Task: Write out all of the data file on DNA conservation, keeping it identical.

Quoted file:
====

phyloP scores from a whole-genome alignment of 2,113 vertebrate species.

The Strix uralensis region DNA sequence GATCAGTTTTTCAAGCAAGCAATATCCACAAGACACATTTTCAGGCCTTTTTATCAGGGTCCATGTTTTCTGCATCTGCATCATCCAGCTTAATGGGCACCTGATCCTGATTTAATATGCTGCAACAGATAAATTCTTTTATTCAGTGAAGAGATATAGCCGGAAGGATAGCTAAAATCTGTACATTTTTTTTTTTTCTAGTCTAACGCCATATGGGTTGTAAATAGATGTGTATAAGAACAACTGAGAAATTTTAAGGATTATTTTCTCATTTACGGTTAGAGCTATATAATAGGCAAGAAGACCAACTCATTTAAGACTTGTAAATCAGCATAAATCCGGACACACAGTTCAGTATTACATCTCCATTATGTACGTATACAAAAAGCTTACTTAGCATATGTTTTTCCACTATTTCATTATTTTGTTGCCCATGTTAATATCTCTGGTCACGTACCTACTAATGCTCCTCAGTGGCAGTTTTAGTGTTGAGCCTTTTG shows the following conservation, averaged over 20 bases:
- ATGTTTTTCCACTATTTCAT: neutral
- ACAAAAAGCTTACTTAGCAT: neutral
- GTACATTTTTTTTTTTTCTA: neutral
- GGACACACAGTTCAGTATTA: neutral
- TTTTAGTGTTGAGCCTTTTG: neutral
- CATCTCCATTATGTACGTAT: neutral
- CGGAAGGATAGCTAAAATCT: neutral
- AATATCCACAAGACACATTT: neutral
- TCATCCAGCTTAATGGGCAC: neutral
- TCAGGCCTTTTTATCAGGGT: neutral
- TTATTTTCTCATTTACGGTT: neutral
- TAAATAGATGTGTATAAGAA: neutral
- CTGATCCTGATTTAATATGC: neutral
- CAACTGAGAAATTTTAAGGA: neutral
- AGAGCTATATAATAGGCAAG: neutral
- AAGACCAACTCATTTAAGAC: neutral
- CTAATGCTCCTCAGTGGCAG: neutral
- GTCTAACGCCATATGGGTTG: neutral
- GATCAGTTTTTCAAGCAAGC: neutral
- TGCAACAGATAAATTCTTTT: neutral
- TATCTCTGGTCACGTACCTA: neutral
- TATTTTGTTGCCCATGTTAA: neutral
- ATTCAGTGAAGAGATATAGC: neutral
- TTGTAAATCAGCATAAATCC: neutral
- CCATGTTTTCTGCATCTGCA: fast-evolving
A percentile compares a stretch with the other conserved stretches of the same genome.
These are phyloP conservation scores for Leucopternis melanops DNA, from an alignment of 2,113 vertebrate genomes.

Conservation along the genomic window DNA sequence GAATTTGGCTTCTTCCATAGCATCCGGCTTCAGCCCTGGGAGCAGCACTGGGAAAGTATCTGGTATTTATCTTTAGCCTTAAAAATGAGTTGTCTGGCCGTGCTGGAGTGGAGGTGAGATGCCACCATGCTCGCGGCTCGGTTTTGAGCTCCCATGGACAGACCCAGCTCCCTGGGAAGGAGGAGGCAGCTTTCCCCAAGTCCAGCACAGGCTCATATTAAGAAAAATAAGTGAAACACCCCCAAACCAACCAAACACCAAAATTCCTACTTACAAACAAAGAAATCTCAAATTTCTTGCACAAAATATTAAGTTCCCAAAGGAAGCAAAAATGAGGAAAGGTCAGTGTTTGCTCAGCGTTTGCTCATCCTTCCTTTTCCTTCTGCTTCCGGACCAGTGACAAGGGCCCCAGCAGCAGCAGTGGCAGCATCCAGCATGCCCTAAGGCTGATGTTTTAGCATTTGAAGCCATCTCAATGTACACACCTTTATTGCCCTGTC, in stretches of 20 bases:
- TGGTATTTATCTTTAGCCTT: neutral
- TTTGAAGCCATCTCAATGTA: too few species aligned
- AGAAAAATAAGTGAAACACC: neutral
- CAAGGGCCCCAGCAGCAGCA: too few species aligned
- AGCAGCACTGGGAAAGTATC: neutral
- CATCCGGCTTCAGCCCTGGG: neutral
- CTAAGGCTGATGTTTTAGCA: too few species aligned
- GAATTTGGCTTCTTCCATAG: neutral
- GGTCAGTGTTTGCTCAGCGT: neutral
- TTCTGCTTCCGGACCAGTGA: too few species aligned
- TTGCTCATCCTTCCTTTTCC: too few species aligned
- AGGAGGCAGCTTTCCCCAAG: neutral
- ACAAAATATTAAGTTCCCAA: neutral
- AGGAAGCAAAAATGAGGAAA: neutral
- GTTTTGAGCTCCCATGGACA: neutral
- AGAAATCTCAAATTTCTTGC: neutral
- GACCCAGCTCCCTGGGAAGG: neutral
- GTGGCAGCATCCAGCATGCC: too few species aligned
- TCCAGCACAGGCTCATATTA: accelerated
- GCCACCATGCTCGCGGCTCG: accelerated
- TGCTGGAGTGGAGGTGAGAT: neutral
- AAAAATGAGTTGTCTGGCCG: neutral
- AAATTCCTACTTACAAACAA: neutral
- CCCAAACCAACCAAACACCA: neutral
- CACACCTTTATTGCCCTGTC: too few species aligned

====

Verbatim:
phyloP scores from a whole-genome alignment of 2,113 vertebrate species.

The Strix uralensis region DNA sequence GATCAGTTTTTCAAGCAAGCAATATCCACAAGACACATTTTCAGGCCTTTTTATCAGGGTCCATGTTTTCTGCATCTGCATCATCCAGCTTAATGGGCACCTGATCCTGATTTAATATGCTGCAACAGATAAATTCTTTTATTCAGTGAAGAGATATAGCCGGAAGGATAGCTAAAATCTGTACATTTTTTTTTTTTCTAGTCTAACGCCATATGGGTTGTAAATAGATGTGTATAAGAACAACTGAGAAATTTTAAGGATTATTTTCTCATTTACGGTTAGAGCTATATAATAGGCAAGAAGACCAACTCATTTAAGACTTGTAAATCAGCATAAATCCGGACACACAGTTCAGTATTACATCTCCATTATGTACGTATACAAAAAGCTTACTTAGCATATGTTTTTCCACTATTTCATTATTTTGTTGCCCATGTTAATATCTCTGGTCACGTACCTACTAATGCTCCTCAGTGGCAGTTTTAGTGTTGAGCCTTTTG shows the following conservation, averaged over 20 bases:
- ATGTTTTTCCACTATTTCAT: neutral
- ACAAAAAGCTTACTTAGCAT: neutral
- GTACATTTTTTTTTTTTCTA: neutral
- GGACACACAGTTCAGTATTA: neutral
- TTTTAGTGTTGAGCCTTTTG: neutral
- CATCTCCATTATGTACGTAT: neutral
- CGGAAGGATAGCTAAAATCT: neutral
- AATATCCACAAGACACATTT: neutral
- TCATCCAGCTTAATGGGCAC: neutral
- TCAGGCCTTTTTATCAGGGT: neutral
- TTATTTTCTCATTTACGGTT: neutral
- TAAATAGATGTGTATAAGAA: neutral
- CTGATCCTGATTTAATATGC: neutral
- CAACTGAGAAATTTTAAGGA: neutral
- AGAGCTATATAATAGGCAAG: neutral
- AAGACCAACTCATTTAAGAC: neutral
- CTAATGCTCCTCAGTGGCAG: neutral
- GTCTAACGCCATATGGGTTG: neutral
- GATCAGTTTTTCAAGCAAGC: neutral
- TGCAACAGATAAATTCTTTT: neutral
- TATCTCTGGTCACGTACCTA: neutral
- TATTTTGTTGCCCATGTTAA: neutral
- ATTCAGTGAAGAGATATAGC: neutral
- TTGTAAATCAGCATAAATCC: neutral
- CCATGTTTTCTGCATCTGCA: fast-evolving
A percentile compares a stretch with the other conserved stretches of the same genome.
These are phyloP conservation scores for Leucopternis melanops DNA, from an alignment of 2,113 vertebrate genomes.

Conservation along the genomic window DNA sequence GAATTTGGCTTCTTCCATAGCATCCGGCTTCAGCCCTGGGAGCAGCACTGGGAAAGTATCTGGTATTTATCTTTAGCCTTAAAAATGAGTTGTCTGGCCGTGCTGGAGTGGAGGTGAGATGCCACCATGCTCGCGGCTCGGTTTTGAGCTCCCATGGACAGACCCAGCTCCCTGGGAAGGAGGAGGCAGCTTTCCCCAAGTCCAGCACAGGCTCATATTAAGAAAAATAAGTGAAACACCCCCAAACCAACCAAACACCAAAATTCCTACTTACAAACAAAGAAATCTCAAATTTCTTGCACAAAATATTAAGTTCCCAAAGGAAGCAAAAATGAGGAAAGGTCAGTGTTTGCTCAGCGTTTGCTCATCCTTCCTTTTCCTTCTGCTTCCGGACCAGTGACAAGGGCCCCAGCAGCAGCAGTGGCAGCATCCAGCATGCCCTAAGGCTGATGTTTTAGCATTTGAAGCCATCTCAATGTACACACCTTTATTGCCCTGTC, in stretches of 20 bases:
- TGGTATTTATCTTTAGCCTT: neutral
- TTTGAAGCCATCTCAATGTA: too few species aligned
- AGAAAAATAAGTGAAACACC: neutral
- CAAGGGCCCCAGCAGCAGCA: too few species aligned
- AGCAGCACTGGGAAAGTATC: neutral
- CATCCGGCTTCAGCCCTGGG: neutral
- CTAAGGCTGATGTTTTAGCA: too few species aligned
- GAATTTGGCTTCTTCCATAG: neutral
- GGTCAGTGTTTGCTCAGCGT: neutral
- TTCTGCTTCCGGACCAGTGA: too few species aligned
- TTGCTCATCCTTCCTTTTCC: too few species aligned
- AGGAGGCAGCTTTCCCCAAG: neutral
- ACAAAATATTAAGTTCCCAA: neutral
- AGGAAGCAAAAATGAGGAAA: neutral
- GTTTTGAGCTCCCATGGACA: neutral
- AGAAATCTCAAATTTCTTGC: neutral
- GACCCAGCTCCCTGGGAAGG: neutral
- GTGGCAGCATCCAGCATGCC: too few species aligned
- TCCAGCACAGGCTCATATTA: accelerated
- GCCACCATGCTCGCGGCTCG: accelerated
- TGCTGGAGTGGAGGTGAGAT: neutral
- AAAAATGAGTTGTCTGGCCG: neutral
- AAATTCCTACTTACAAACAA: neutral
- CCCAAACCAACCAAACACCA: neutral
- CACACCTTTATTGCCCTGTC: too few species aligned